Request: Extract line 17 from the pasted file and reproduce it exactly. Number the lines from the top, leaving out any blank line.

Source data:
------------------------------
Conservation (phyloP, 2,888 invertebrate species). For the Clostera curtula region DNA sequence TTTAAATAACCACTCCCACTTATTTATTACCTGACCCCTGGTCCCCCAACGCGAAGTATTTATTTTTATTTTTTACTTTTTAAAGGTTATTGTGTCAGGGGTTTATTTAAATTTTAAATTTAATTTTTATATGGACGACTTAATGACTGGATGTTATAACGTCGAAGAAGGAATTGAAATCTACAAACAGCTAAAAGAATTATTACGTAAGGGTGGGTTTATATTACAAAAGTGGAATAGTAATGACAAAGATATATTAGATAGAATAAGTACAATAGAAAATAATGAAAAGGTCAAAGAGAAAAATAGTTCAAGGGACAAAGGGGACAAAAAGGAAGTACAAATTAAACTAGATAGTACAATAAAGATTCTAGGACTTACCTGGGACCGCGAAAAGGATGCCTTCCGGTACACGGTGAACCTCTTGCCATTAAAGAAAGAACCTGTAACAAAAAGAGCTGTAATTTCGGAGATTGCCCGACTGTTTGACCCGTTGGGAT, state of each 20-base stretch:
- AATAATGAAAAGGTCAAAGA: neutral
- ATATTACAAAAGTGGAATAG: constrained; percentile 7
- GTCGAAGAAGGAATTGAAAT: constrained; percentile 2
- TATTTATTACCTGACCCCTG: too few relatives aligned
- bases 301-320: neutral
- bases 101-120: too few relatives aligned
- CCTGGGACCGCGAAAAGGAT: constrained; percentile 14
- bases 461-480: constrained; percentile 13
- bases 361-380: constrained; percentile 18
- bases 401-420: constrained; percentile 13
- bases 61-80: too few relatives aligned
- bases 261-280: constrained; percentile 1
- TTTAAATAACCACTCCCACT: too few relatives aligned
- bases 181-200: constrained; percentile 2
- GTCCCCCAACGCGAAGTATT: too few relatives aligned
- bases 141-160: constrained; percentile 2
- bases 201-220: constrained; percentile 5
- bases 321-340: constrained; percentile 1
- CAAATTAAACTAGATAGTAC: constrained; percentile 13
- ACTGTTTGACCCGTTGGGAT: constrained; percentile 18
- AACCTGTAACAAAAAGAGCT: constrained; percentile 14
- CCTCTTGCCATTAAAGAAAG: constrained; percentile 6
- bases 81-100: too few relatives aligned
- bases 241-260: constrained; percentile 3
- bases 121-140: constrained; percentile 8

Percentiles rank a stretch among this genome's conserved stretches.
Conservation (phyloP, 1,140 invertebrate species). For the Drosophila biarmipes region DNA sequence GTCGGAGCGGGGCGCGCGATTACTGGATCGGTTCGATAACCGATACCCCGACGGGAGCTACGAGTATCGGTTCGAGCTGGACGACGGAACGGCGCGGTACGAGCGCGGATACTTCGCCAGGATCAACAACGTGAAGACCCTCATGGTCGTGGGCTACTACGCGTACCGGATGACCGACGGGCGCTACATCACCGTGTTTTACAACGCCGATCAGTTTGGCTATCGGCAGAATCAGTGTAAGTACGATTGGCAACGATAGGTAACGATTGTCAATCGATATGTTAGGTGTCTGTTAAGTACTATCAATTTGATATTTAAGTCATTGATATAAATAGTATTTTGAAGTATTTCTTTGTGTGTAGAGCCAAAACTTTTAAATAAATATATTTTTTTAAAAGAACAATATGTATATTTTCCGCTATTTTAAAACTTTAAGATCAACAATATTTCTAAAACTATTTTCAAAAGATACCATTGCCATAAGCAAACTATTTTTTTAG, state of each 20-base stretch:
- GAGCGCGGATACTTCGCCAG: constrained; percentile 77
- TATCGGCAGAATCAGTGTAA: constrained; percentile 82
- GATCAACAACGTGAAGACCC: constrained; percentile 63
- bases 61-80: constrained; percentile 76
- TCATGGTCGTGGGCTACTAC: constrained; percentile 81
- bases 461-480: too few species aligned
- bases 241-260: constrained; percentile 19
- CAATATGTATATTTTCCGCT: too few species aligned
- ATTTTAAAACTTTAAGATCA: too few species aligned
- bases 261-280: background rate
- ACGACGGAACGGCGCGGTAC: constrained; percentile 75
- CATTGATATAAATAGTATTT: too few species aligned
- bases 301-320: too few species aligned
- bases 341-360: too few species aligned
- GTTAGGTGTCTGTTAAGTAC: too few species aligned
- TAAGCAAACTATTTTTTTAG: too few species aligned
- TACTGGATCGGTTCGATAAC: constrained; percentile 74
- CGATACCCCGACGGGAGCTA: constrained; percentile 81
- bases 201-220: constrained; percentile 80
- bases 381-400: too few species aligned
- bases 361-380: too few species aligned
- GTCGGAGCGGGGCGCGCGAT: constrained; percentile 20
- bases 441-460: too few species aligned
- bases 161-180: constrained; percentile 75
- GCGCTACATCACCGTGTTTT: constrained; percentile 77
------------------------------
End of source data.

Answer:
- bases 141-160: constrained; percentile 2